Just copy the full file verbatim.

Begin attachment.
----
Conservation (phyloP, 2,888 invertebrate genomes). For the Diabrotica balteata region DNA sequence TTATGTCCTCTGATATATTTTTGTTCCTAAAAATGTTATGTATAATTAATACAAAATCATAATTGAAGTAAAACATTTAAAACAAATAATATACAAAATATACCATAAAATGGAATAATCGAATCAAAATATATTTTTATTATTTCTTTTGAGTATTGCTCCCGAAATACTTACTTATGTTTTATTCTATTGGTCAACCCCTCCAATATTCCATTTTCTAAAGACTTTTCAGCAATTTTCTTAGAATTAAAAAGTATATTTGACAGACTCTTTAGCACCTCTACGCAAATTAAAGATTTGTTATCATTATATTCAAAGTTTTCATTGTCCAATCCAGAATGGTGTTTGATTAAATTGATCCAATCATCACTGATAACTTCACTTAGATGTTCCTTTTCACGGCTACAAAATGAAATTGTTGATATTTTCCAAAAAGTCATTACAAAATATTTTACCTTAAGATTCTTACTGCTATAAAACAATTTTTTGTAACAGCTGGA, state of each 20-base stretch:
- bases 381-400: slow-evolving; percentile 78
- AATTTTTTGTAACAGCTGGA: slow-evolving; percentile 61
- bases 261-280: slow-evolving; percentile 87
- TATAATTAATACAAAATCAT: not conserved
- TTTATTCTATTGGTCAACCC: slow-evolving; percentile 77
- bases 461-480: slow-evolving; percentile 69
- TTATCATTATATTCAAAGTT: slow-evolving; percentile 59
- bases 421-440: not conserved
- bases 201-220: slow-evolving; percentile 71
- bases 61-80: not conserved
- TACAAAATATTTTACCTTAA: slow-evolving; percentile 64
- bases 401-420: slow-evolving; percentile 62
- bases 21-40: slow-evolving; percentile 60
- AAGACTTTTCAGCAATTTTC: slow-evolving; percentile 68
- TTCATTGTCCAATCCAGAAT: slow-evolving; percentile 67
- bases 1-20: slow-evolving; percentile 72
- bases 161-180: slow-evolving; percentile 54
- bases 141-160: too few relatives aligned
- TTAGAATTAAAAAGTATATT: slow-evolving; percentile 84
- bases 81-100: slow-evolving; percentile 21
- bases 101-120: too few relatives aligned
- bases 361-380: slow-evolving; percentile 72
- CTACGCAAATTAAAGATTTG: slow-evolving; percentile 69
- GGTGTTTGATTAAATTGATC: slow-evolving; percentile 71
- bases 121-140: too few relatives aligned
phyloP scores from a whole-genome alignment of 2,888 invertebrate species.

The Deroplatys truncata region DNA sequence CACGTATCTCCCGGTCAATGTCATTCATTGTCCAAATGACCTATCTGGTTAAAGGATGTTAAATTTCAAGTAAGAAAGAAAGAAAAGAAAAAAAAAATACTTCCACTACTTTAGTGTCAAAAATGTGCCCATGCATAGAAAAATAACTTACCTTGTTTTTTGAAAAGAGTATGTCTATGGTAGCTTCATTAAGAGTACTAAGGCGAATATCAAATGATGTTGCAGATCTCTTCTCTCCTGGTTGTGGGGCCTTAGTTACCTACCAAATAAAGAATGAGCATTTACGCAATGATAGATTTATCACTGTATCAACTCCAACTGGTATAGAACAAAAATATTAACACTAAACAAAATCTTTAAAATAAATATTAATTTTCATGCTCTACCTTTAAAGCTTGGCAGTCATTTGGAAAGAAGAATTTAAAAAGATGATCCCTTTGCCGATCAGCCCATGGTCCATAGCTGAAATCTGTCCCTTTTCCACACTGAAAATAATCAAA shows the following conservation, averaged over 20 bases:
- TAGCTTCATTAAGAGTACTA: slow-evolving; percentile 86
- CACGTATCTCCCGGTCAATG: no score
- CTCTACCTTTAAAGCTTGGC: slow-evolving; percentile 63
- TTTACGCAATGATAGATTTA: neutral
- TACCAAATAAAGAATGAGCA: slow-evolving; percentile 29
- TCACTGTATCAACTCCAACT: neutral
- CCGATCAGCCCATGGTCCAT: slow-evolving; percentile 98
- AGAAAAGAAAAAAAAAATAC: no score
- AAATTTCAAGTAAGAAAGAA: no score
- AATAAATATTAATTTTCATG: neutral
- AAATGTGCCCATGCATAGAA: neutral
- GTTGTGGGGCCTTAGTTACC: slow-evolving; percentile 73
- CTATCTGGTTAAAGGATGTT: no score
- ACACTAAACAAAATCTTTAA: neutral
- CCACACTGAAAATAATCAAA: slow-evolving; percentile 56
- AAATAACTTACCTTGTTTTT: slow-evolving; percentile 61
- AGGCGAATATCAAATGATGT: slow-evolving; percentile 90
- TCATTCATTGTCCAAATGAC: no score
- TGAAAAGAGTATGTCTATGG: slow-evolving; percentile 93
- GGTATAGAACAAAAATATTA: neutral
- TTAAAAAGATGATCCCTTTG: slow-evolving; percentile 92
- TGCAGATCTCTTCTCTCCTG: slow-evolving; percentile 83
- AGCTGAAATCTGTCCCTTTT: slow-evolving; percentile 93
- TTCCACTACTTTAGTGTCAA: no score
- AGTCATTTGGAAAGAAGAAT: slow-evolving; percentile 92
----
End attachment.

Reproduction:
Conservation (phyloP, 2,888 invertebrate genomes). For the Diabrotica balteata region DNA sequence TTATGTCCTCTGATATATTTTTGTTCCTAAAAATGTTATGTATAATTAATACAAAATCATAATTGAAGTAAAACATTTAAAACAAATAATATACAAAATATACCATAAAATGGAATAATCGAATCAAAATATATTTTTATTATTTCTTTTGAGTATTGCTCCCGAAATACTTACTTATGTTTTATTCTATTGGTCAACCCCTCCAATATTCCATTTTCTAAAGACTTTTCAGCAATTTTCTTAGAATTAAAAAGTATATTTGACAGACTCTTTAGCACCTCTACGCAAATTAAAGATTTGTTATCATTATATTCAAAGTTTTCATTGTCCAATCCAGAATGGTGTTTGATTAAATTGATCCAATCATCACTGATAACTTCACTTAGATGTTCCTTTTCACGGCTACAAAATGAAATTGTTGATATTTTCCAAAAAGTCATTACAAAATATTTTACCTTAAGATTCTTACTGCTATAAAACAATTTTTTGTAACAGCTGGA, state of each 20-base stretch:
- bases 381-400: slow-evolving; percentile 78
- AATTTTTTGTAACAGCTGGA: slow-evolving; percentile 61
- bases 261-280: slow-evolving; percentile 87
- TATAATTAATACAAAATCAT: not conserved
- TTTATTCTATTGGTCAACCC: slow-evolving; percentile 77
- bases 461-480: slow-evolving; percentile 69
- TTATCATTATATTCAAAGTT: slow-evolving; percentile 59
- bases 421-440: not conserved
- bases 201-220: slow-evolving; percentile 71
- bases 61-80: not conserved
- TACAAAATATTTTACCTTAA: slow-evolving; percentile 64
- bases 401-420: slow-evolving; percentile 62
- bases 21-40: slow-evolving; percentile 60
- AAGACTTTTCAGCAATTTTC: slow-evolving; percentile 68
- TTCATTGTCCAATCCAGAAT: slow-evolving; percentile 67
- bases 1-20: slow-evolving; percentile 72
- bases 161-180: slow-evolving; percentile 54
- bases 141-160: too few relatives aligned
- TTAGAATTAAAAAGTATATT: slow-evolving; percentile 84
- bases 81-100: slow-evolving; percentile 21
- bases 101-120: too few relatives aligned
- bases 361-380: slow-evolving; percentile 72
- CTACGCAAATTAAAGATTTG: slow-evolving; percentile 69
- GGTGTTTGATTAAATTGATC: slow-evolving; percentile 71
- bases 121-140: too few relatives aligned
phyloP scores from a whole-genome alignment of 2,888 invertebrate species.

The Deroplatys truncata region DNA sequence CACGTATCTCCCGGTCAATGTCATTCATTGTCCAAATGACCTATCTGGTTAAAGGATGTTAAATTTCAAGTAAGAAAGAAAGAAAAGAAAAAAAAAATACTTCCACTACTTTAGTGTCAAAAATGTGCCCATGCATAGAAAAATAACTTACCTTGTTTTTTGAAAAGAGTATGTCTATGGTAGCTTCATTAAGAGTACTAAGGCGAATATCAAATGATGTTGCAGATCTCTTCTCTCCTGGTTGTGGGGCCTTAGTTACCTACCAAATAAAGAATGAGCATTTACGCAATGATAGATTTATCACTGTATCAACTCCAACTGGTATAGAACAAAAATATTAACACTAAACAAAATCTTTAAAATAAATATTAATTTTCATGCTCTACCTTTAAAGCTTGGCAGTCATTTGGAAAGAAGAATTTAAAAAGATGATCCCTTTGCCGATCAGCCCATGGTCCATAGCTGAAATCTGTCCCTTTTCCACACTGAAAATAATCAAA shows the following conservation, averaged over 20 bases:
- TAGCTTCATTAAGAGTACTA: slow-evolving; percentile 86
- CACGTATCTCCCGGTCAATG: no score
- CTCTACCTTTAAAGCTTGGC: slow-evolving; percentile 63
- TTTACGCAATGATAGATTTA: neutral
- TACCAAATAAAGAATGAGCA: slow-evolving; percentile 29
- TCACTGTATCAACTCCAACT: neutral
- CCGATCAGCCCATGGTCCAT: slow-evolving; percentile 98
- AGAAAAGAAAAAAAAAATAC: no score
- AAATTTCAAGTAAGAAAGAA: no score
- AATAAATATTAATTTTCATG: neutral
- AAATGTGCCCATGCATAGAA: neutral
- GTTGTGGGGCCTTAGTTACC: slow-evolving; percentile 73
- CTATCTGGTTAAAGGATGTT: no score
- ACACTAAACAAAATCTTTAA: neutral
- CCACACTGAAAATAATCAAA: slow-evolving; percentile 56
- AAATAACTTACCTTGTTTTT: slow-evolving; percentile 61
- AGGCGAATATCAAATGATGT: slow-evolving; percentile 90
- TCATTCATTGTCCAAATGAC: no score
- TGAAAAGAGTATGTCTATGG: slow-evolving; percentile 93
- GGTATAGAACAAAAATATTA: neutral
- TTAAAAAGATGATCCCTTTG: slow-evolving; percentile 92
- TGCAGATCTCTTCTCTCCTG: slow-evolving; percentile 83
- AGCTGAAATCTGTCCCTTTT: slow-evolving; percentile 93
- TTCCACTACTTTAGTGTCAA: no score
- AGTCATTTGGAAAGAAGAAT: slow-evolving; percentile 92